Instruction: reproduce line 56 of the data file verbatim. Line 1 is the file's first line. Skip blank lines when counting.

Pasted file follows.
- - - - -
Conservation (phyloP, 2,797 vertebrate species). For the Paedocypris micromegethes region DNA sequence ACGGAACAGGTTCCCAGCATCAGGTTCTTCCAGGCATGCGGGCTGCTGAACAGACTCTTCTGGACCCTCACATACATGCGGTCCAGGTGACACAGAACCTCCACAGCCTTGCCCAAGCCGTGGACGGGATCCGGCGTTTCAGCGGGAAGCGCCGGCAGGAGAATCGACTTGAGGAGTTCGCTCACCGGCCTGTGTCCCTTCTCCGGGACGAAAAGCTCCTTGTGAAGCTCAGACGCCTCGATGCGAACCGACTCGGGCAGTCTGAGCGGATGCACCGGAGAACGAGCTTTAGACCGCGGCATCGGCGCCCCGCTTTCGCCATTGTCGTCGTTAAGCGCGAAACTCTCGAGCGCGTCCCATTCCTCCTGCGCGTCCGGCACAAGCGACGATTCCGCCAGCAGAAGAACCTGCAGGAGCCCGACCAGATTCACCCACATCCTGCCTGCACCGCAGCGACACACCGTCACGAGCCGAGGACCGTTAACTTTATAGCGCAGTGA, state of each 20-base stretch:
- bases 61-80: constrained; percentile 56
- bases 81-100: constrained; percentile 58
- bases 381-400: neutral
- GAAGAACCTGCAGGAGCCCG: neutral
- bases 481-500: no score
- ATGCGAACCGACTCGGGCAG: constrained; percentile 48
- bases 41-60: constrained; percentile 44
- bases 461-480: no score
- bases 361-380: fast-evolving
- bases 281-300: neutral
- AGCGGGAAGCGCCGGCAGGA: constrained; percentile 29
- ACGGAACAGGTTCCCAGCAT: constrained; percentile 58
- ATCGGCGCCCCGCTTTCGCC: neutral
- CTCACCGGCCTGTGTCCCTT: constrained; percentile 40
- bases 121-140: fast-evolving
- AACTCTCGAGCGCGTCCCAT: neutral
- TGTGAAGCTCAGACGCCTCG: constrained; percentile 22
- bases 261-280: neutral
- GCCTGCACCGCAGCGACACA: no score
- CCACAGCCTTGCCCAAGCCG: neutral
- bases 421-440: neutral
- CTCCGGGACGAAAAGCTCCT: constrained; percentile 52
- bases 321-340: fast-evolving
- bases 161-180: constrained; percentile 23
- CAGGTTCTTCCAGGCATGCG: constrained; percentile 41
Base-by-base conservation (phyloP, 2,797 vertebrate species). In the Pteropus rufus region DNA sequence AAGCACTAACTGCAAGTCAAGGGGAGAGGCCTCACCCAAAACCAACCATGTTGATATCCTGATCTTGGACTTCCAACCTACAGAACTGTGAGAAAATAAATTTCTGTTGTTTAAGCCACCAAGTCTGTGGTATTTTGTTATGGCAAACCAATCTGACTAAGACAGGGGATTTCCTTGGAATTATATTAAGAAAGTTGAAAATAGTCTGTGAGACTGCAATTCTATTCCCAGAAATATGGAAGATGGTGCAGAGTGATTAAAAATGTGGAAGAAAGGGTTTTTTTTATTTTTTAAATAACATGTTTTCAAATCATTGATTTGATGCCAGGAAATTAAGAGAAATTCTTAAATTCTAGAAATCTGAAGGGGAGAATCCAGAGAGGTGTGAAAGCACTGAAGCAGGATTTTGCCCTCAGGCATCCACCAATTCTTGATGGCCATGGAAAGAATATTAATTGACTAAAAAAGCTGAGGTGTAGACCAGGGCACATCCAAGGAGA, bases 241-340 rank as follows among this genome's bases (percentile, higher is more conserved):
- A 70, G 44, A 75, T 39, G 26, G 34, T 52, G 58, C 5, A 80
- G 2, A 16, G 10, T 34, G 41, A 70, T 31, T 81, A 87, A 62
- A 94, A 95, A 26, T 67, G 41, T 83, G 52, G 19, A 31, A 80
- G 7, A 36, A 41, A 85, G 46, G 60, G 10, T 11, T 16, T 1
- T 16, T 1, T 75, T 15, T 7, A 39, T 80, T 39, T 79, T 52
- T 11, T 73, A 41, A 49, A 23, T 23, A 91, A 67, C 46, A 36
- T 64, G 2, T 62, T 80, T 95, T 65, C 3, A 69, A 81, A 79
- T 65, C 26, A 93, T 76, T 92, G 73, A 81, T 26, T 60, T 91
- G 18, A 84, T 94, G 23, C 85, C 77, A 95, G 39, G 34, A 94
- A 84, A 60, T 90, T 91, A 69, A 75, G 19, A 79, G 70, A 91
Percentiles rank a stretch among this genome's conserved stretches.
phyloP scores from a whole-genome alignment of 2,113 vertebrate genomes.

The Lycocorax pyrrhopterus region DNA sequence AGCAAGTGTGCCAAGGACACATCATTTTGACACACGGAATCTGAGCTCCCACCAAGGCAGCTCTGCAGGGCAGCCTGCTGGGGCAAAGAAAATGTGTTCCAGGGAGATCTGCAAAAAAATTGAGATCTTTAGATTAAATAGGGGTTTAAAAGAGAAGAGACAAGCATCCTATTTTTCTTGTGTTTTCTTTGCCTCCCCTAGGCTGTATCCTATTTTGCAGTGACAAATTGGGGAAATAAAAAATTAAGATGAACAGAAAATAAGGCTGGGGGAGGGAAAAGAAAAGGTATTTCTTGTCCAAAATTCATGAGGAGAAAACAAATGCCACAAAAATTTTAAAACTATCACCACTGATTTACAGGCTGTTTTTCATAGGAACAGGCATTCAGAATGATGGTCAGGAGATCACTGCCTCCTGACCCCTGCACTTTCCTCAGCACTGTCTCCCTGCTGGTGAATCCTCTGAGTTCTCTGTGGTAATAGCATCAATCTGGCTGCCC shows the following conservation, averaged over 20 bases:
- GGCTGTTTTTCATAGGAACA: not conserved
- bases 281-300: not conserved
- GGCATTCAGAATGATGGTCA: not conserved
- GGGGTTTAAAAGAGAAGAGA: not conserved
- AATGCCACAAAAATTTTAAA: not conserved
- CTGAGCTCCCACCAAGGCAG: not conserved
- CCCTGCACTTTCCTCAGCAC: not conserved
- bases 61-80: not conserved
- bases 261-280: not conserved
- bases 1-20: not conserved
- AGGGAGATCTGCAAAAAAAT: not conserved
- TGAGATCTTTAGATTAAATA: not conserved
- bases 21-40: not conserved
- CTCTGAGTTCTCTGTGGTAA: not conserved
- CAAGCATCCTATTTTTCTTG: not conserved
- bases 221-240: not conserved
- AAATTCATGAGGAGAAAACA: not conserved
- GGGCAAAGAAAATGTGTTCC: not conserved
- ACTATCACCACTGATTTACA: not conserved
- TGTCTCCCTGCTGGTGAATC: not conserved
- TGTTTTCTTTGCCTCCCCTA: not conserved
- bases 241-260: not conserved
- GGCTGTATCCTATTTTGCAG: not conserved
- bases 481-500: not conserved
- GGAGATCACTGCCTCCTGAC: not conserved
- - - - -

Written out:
- bases 221-240: not conserved